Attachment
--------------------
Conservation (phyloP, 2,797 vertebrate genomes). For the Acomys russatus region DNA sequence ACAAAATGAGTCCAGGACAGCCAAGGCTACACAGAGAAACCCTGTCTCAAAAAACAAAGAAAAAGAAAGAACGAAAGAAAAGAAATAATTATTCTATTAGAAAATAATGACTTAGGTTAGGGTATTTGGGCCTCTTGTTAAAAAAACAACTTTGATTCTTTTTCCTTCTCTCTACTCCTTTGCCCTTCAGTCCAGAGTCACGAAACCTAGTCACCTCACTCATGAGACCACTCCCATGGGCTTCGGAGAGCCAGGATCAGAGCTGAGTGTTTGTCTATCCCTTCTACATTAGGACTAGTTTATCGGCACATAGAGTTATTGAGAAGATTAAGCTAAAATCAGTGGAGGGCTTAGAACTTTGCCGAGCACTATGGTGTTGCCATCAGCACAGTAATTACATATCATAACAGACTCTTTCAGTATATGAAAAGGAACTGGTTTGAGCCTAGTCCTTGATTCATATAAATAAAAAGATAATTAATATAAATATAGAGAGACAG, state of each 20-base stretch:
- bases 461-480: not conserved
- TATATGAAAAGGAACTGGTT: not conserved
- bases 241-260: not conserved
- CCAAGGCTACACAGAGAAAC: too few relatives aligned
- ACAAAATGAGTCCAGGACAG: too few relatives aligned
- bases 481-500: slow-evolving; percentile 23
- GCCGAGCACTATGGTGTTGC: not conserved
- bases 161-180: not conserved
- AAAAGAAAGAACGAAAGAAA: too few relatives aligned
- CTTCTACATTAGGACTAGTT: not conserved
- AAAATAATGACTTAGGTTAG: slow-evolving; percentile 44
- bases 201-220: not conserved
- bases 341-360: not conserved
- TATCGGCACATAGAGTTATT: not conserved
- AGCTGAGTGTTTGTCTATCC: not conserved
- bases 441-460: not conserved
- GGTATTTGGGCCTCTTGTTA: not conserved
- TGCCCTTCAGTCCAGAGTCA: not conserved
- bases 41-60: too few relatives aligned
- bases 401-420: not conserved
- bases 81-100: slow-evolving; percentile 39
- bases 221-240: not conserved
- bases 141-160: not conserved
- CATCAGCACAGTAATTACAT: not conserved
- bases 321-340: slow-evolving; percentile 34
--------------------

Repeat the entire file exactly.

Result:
Conservation (phyloP, 2,797 vertebrate genomes). For the Acomys russatus region DNA sequence ACAAAATGAGTCCAGGACAGCCAAGGCTACACAGAGAAACCCTGTCTCAAAAAACAAAGAAAAAGAAAGAACGAAAGAAAAGAAATAATTATTCTATTAGAAAATAATGACTTAGGTTAGGGTATTTGGGCCTCTTGTTAAAAAAACAACTTTGATTCTTTTTCCTTCTCTCTACTCCTTTGCCCTTCAGTCCAGAGTCACGAAACCTAGTCACCTCACTCATGAGACCACTCCCATGGGCTTCGGAGAGCCAGGATCAGAGCTGAGTGTTTGTCTATCCCTTCTACATTAGGACTAGTTTATCGGCACATAGAGTTATTGAGAAGATTAAGCTAAAATCAGTGGAGGGCTTAGAACTTTGCCGAGCACTATGGTGTTGCCATCAGCACAGTAATTACATATCATAACAGACTCTTTCAGTATATGAAAAGGAACTGGTTTGAGCCTAGTCCTTGATTCATATAAATAAAAAGATAATTAATATAAATATAGAGAGACAG, state of each 20-base stretch:
- bases 461-480: not conserved
- TATATGAAAAGGAACTGGTT: not conserved
- bases 241-260: not conserved
- CCAAGGCTACACAGAGAAAC: too few relatives aligned
- ACAAAATGAGTCCAGGACAG: too few relatives aligned
- bases 481-500: slow-evolving; percentile 23
- GCCGAGCACTATGGTGTTGC: not conserved
- bases 161-180: not conserved
- AAAAGAAAGAACGAAAGAAA: too few relatives aligned
- CTTCTACATTAGGACTAGTT: not conserved
- AAAATAATGACTTAGGTTAG: slow-evolving; percentile 44
- bases 201-220: not conserved
- bases 341-360: not conserved
- TATCGGCACATAGAGTTATT: not conserved
- AGCTGAGTGTTTGTCTATCC: not conserved
- bases 441-460: not conserved
- GGTATTTGGGCCTCTTGTTA: not conserved
- TGCCCTTCAGTCCAGAGTCA: not conserved
- bases 41-60: too few relatives aligned
- bases 401-420: not conserved
- bases 81-100: slow-evolving; percentile 39
- bases 221-240: not conserved
- bases 141-160: not conserved
- CATCAGCACAGTAATTACAT: not conserved
- bases 321-340: slow-evolving; percentile 34